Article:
About this item
Emma, much maligned by her contemporaries and later by historians and commentators, rose from the most humble beginnings to play a startling role in Britain’s naval victory over France and Spain in 1805. In this new book, Barry Gough seeks to defend Emma by drawing on the letters between the protagonists and the unpublished examination of her career by Arthur Marder, famed American historian of the Royal Navy. The author shows how this most talented and beautiful of women fell victim to innuendo, slander, and cruel caricature. She was to die in poverty in Calais in 1815, just months before Napoleon’s final defeat.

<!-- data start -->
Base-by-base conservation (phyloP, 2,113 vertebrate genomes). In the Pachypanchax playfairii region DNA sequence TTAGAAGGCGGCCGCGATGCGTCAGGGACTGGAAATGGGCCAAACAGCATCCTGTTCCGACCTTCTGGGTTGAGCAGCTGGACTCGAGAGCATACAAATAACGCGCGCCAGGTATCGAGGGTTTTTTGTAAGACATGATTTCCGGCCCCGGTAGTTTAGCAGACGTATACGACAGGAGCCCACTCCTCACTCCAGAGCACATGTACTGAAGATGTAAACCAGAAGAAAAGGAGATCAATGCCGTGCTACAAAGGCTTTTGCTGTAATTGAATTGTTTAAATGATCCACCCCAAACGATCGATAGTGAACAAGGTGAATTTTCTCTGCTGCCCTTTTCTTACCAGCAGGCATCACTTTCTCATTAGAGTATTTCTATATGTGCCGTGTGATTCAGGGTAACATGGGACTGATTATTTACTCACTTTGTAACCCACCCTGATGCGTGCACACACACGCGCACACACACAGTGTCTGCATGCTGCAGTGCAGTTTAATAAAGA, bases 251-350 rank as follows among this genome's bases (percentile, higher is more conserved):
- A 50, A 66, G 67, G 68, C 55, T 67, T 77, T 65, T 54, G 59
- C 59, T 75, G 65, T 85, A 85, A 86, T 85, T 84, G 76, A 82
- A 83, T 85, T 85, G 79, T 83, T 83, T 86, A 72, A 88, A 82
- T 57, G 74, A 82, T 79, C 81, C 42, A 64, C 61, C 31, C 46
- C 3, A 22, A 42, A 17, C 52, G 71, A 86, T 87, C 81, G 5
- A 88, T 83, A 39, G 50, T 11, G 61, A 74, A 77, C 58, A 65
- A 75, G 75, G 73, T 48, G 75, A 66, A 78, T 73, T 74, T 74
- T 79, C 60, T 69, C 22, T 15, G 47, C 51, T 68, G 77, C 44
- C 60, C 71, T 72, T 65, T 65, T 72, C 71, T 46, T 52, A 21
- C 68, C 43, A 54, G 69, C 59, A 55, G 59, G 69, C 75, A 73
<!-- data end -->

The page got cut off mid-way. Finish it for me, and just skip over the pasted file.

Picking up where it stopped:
Richly illustrated throughout, the book shows Emma in all her glory, likely the most painted woman of her age. Depicting Emma sympathetically as a woman trapped in circumstances of her own making, Gough places Emma Hamilton as one of the forces that gave the Royal Navy its will to fight and conquer.